McCain had political ambition, but it never blinded him from energetically trying to carry out his duty of being a responsive lawmaker. And even with the unparalleled access to politician’s occasional thoughts that we now get via social media, actual openness and transparency are, sadly, becoming the remnants of a bygone era.

There was no need for McCain to lambast, assault or try to undermine the press corps on a daily basis. He argued for what he believed, and he was proud of those often-controversial views. He defended and fought for those positions until his end, both outside and especially inside of his own political party.

Many of today’s new generation of senators are either bomb throwers who are willing to shut the government down to make untenable political demands — disruption and chaos garners headlines, after all — or they hide behind grandiose tweets while running away from simple questions from the press corps with a flippant “Call my press office.” That blatant disregard for the press has become commonplace in Washington and, in reality, it’s a slight to politician’s constituents back home who deserve to know what their lawmakers are thinking when they’re slumming it in the swamp.

That’s no way to be a public official; the press isn’t the enemy, as some politicians now contend.

Sure, reporters deserve the McCain treatment every once in a while when we make a mistake or ask a mind-numbingly ignorant question. They may not teach it in many journalism schools, but being sworn at and berated to our faces is a part of the job.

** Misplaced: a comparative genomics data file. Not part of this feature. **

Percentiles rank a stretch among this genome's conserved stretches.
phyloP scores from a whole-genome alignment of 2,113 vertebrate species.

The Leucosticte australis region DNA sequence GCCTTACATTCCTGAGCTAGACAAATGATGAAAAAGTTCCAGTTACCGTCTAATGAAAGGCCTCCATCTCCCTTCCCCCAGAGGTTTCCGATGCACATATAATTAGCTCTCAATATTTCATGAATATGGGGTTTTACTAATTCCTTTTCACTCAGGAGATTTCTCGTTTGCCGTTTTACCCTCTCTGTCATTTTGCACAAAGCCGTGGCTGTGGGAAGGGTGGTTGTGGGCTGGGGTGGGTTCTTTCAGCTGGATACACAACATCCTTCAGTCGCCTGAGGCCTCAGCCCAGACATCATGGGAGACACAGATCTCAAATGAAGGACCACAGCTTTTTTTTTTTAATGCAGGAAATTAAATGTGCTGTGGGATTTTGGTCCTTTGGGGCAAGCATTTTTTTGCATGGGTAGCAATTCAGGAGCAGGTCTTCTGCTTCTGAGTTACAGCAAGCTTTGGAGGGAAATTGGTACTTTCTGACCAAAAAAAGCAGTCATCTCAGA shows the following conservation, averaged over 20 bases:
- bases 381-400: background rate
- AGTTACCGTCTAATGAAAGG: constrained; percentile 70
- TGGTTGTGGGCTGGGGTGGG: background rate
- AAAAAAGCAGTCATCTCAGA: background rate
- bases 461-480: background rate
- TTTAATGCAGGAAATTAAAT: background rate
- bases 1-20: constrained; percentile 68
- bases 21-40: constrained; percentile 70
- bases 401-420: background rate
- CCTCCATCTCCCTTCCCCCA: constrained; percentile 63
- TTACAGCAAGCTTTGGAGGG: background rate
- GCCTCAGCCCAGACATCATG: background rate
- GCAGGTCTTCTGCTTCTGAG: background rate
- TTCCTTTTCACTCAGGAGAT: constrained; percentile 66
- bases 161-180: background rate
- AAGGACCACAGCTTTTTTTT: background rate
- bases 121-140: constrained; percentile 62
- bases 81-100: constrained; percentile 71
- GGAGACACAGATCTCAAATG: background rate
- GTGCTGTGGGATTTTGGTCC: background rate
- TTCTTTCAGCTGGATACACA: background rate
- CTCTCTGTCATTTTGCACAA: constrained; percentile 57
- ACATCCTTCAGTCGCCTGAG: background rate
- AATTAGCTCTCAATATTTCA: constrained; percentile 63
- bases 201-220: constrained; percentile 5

But that sometimes harsh — and always memorable — McCain treatment was coupled with admiration and access. His momentary flares of anger came from a place of respect for the Fourth Estate.

As a man who got a lot wrong in his 81 years on this earth, McCain didn’t demand or even expect perfection from those whose job was to question him. As a senator who demanded that the witnesses who sat in front of his committees be straight with him, he expected and even, for the most part, welcomed prying questions. It was a part of his duty as a federal lawmaker and was a part of what made him a statesman.

While politicians are tweeting out their well wishes to the late senator this weekend, they’d do better to borrow a page from his book and try to mimic him as they carry the torch he left behind. That means taking questions from and appreciating the role reporters play in this great American experiment.

The experiment now continues without McCain, but we’d all be wise to try to follow his example. For politicians, a simple way to attempt to take a stroll in his shoes is to simply answer questions from the press corps. And to, maybe, curse them out to their faces every once in a while.

Matt Laslo is a reporter who has written for NPR, Rolling Stone, The Atlantic, The Daily Beast, The Guardian and VICE News, among others. He's also an adjunct professor teaching regularly at The Johns Hopkins University and has taught at Boston University and The University of Maryland.